4: “NFL 2K5” (2K Sports, 2004)
It was a showdown for the ages. In the summer of 2004, every football video game fan owned either a copy of “Madden 2005” or ESPN’s “NFL 2K5.” The lines were drawn, but just like in “Highlander” there could be only one. For a moment, it looked like “2K5” would prevail. Its cutting-edge AI, dynamic running system, slick graphics and
ESPN-style presentation gave players the ultimate NFL experience.
Despite all that, “2K5” would’ve been totally flattened by the Madden monolith if not for its ultimate weapon; that very special $19.99 price-point. This was an unheard-of price in the age of the $49.99 standard, but it was a necessary tactic to lure both hardcore Madden-heads and casual gamers who thought dishing fifty bones once a year was a bit of a scam.
EA wasn’t going out like some chump. They lowered the price of “Madden 2005” to $29.99 and then signed a deal making them the only company legally contracted to make NFL games. Once receiving those exclusive rights, EA bumped their price right back up to $49.99. What sweethearts.
3: “10 Yard Fight” (NES, 1985)
Rough waters plagued the A.B.M. (Age Before Madden) – football on the Atari 2600, for example, was a collection of dots and lines. Luckily when Nintendo hit and 8-bit gaming arrived, “10 Yard Fight” took a quantum leap forward in football action.
Players finally saw a realistic simulation of football. It wasn’t quite like the real thing. Only nine players fit onto the field and since it was a port of a Japanese arcade game, some lost-in-translation moments occurred. For instance, instead of turnovers and downs you simply got a message stating “Not Ten Yards.” But for all its outdated, clunky moments, it had playability and charm.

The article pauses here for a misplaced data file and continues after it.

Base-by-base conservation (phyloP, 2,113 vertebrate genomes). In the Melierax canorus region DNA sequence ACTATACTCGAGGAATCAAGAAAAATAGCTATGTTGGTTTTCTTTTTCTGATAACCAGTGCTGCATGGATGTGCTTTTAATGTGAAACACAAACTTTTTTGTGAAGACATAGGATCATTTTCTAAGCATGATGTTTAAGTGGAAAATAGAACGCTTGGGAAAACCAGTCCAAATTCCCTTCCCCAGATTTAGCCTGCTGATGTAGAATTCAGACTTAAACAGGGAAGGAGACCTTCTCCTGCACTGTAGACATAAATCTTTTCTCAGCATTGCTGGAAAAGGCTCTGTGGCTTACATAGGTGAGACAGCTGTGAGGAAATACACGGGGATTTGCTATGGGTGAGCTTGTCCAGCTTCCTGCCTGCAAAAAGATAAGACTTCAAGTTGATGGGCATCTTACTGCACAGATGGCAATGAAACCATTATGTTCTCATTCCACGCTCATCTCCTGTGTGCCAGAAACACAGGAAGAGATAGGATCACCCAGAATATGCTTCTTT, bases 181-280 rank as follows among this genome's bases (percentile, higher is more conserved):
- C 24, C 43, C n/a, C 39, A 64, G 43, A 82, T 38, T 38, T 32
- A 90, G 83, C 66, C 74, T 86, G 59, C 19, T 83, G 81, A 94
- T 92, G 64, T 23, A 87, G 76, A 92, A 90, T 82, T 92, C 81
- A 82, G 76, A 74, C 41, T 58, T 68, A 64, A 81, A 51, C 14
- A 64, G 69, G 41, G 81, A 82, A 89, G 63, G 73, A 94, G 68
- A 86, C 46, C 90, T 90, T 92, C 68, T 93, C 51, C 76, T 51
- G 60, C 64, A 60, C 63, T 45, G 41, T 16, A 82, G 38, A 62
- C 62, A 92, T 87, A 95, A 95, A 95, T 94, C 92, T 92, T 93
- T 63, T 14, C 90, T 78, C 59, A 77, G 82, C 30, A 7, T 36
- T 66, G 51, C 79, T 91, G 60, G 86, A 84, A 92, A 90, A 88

2: “Tecmo Super Bowl” (Tecmo, 1991)
If “10 Yard Fight” laid the foundation for what 8-bit football gaming could become, “Tecmo Bowl” built on that with its innovative play-calling system and official NFL license. This was all preparation for “Tecmo Super Bowl,” the Dom Perignon of football video games.
Like the missing link between ape and man, “Tecmo Super Bowl” held the DNA for all the features you take for granted today: deep stats, choosing between playing a 16 game season or a quickie exhibition game, button-mashing galore. This game started it all.
Above all, there was Bo. Bo Jackson was an unstoppable force in this game, literally running circles around his opponents. Watch the video above to see him at work.
1: “Madden NFL ’95” (EA Sports, 1994)
Madden. Period. If you’ve played a video game in the last three decades, you respect the name. Just when everyone had agreed the ’94 version was the pinnacle of gridiron gaming, the “Madden NFL ’95” bomb dropped. Equipped with a shiny new NFLPA (National Football League Players Association) license, characters like the Cowboys #8 and #22 turned into Troy Aikman and Emmitt Smith. Finally, a game featured both NFL teams and NFL players. The future had arrived.
“Madden NFL ’95” also had every real stadium, realistic weather conditions, lifelike animation, variable injuries, TV-style presentation, the ability to save to a portable cartridge, in-game and season stats, and much, much more. 25 years of Madden domination has passed, but ’95 was the true game changer.